Why Do I Have to Pay Child Support If We Have 50/50 Custody? 

One of the common questions that many parents have when it comes to divorce and child custody is: “Why do I have to pay child support if we have 50/50 custody?” There are a few reasons that this may be true, including:

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Reasons to pay child support with 50/50 custody 

When two parents share 50/50 custody, there are several reasons why a child support payment is necessary. This support is intended to help the children remain in the same environment, and is meant to compensate the parent with a higher income for the time spent with the child. Child support is usually equal to 15% of the difference between the parents’ monthly incomes. The amount of child support that is required depends on the number of children being shared, the percentage of time that each parent spends with the child, and the parent’s income. 

Calculating child support under joint custody 

Many factors play a role in determining how much child support is due after a divorce. Joint custody is often a significant factor. If one parent has more than one child, the non-custodial parent’s child support obligation may be much less than the other parent’s obligation. Having overnights with the child is also a factor that may reduce child support. Regardless of your situation, you should seek legal advice if you have questions about how to calculate child support under joint custody. 

Income factor in calculating child support 

When two parents have equal time with their children, it’s often a good idea to consider an income factor in calculating child support with 50/25 custody. While this isn’t the only factor to consider, it can have a significant impact on how much child support you need to pay each month. The calculator you use is designed to assume that both parents earn a similar amount and both parents will share the cost of raising their child. However, in some cases, the parents may not have similar incomes and that would lower the amount.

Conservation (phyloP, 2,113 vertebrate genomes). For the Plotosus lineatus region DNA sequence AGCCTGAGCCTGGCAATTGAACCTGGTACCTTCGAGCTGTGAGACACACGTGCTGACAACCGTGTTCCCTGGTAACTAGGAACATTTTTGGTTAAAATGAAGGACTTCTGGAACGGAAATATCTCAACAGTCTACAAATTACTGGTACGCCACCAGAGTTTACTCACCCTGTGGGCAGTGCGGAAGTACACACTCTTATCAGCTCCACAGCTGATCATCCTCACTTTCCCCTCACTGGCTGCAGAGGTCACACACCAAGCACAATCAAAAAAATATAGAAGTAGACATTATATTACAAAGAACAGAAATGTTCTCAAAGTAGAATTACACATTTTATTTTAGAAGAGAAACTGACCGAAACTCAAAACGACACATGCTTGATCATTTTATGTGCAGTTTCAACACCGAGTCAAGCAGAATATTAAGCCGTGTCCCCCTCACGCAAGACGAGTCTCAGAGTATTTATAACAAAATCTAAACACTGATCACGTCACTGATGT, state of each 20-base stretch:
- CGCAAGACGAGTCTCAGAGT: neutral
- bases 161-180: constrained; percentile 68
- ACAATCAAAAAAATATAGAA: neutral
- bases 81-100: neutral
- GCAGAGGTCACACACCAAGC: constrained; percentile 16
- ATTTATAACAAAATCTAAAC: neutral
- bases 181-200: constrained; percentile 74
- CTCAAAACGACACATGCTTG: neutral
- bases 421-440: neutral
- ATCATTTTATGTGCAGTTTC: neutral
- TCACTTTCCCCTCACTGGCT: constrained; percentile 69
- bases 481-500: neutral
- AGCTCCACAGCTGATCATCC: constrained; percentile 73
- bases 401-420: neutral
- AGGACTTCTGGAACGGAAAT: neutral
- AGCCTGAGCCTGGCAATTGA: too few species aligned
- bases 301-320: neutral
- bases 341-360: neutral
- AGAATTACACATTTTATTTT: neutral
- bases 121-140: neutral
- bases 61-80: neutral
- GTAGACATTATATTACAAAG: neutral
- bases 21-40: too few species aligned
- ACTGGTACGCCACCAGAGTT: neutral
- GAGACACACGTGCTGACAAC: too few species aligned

Visitation time factor in calculating child support 

The Georgia Child Support Commission recently authorized a study committee to consider the Parenting Time Deviation, a method of calculating child support that accounts for more time spent with the child. The study is meant to determine whether this method is appropriate for Georgia. This method is used when the parents exercise more time than standard visitation and includes a 50/50 custody arrangement. It is not, however, the only option. 

Parenting time adjustment factor in calculating child support 

Parents who share parenting time can qualify as custodial parents, which gives them certain tax benefits. For instance, a custodial parent can claim Head of Household status, Earned Income Tax Credit, Child Care Credit, and Child Tax credits. Noncustodial parents can claim a child tax credit from the custodial parent. The child tax credit is not available in cases where one parent has sole custody of the children. However, some states still allow one parent to receive a Child Tax Credit.